EnvironmentBreaking news on the environment, climate change, pollution, and endangered species. Also featuring Climate Connections, a special series on climate change co-produced by NPR and National Geographic.
A Madison Water Utility Crew works to dig up and replace a broken water shutoff box in preparation for a larger pipe-lining project. Madison started using copper instead of lead pipes in the late 1920s.
The village of Hoosick Falls, N.Y., sits along the Hoosick River in eastern New York. Elevated levels of a suspected carcinogen known as PFOA were found in the village's well water, which is now filtered.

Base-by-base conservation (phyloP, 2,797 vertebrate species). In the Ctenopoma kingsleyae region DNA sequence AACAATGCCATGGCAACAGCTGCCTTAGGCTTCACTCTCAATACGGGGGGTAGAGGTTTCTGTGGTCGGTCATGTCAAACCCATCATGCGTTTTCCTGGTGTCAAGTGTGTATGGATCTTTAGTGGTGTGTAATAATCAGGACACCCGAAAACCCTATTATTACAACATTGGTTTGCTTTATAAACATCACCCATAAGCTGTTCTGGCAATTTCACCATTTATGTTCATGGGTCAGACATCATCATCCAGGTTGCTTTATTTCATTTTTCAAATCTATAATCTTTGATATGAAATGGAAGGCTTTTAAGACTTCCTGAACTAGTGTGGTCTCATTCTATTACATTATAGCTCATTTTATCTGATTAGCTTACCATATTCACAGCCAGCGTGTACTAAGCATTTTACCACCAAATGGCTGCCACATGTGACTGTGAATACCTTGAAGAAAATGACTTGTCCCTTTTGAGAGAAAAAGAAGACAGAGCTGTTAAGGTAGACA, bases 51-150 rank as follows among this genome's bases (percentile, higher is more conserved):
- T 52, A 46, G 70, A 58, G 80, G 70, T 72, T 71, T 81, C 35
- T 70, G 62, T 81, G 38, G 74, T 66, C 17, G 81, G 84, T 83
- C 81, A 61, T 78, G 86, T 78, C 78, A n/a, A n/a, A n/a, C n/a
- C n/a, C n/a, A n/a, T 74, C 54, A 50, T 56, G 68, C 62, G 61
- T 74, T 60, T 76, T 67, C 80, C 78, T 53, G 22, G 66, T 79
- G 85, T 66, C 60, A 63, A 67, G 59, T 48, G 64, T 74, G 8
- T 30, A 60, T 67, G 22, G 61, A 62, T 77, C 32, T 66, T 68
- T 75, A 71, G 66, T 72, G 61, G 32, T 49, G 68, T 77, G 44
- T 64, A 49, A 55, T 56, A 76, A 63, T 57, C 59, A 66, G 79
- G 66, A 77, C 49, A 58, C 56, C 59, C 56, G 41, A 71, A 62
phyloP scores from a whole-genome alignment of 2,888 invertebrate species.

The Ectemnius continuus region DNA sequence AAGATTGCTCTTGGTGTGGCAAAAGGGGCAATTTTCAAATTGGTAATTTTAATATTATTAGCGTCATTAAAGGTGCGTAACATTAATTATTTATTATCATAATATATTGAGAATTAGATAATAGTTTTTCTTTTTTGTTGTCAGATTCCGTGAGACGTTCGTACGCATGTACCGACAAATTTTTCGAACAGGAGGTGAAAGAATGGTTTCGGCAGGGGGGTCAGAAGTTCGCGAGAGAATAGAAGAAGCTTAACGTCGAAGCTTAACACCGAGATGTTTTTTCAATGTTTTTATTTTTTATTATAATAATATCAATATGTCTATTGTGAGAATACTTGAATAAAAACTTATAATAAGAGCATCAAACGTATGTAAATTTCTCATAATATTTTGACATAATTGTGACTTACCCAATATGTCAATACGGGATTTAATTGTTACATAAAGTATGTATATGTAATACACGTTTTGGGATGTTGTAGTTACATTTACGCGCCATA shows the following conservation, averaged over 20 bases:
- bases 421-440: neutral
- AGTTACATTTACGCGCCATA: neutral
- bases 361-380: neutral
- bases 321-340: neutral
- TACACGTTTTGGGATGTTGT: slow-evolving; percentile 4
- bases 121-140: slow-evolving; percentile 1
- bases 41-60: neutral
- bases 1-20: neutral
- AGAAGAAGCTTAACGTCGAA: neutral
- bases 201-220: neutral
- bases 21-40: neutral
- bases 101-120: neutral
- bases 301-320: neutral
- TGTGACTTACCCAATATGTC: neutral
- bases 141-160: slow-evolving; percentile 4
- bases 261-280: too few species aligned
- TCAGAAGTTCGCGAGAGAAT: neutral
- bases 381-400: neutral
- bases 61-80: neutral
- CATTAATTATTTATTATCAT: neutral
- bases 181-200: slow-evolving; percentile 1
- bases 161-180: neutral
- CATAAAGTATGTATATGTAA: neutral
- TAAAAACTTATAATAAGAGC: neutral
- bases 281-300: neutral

Hansi Lo Wang/NPR
An oil field truck is used to make a transfer at oil-storage tanks in Williston, N.D., in 2014. It was atop tanks like these that oil worker Dustin Bergsing, 21, was found dead.
A beehive at Frangiosa Farms, in Parker, Colo. The farm introduced an adopt-a-hive program in 2012. The one-time adoption fees per hive range from $45 to $130 (the latter gets you three jars of honey).
Courtesy of Nick French/Frangiosa Farms
A worker in Claysville, Pa., shovels the fine powder that's part of a watery mixture used in hydraulic fracturing. Silica dust is created in a wide variety of construction and manufacturing industries, too.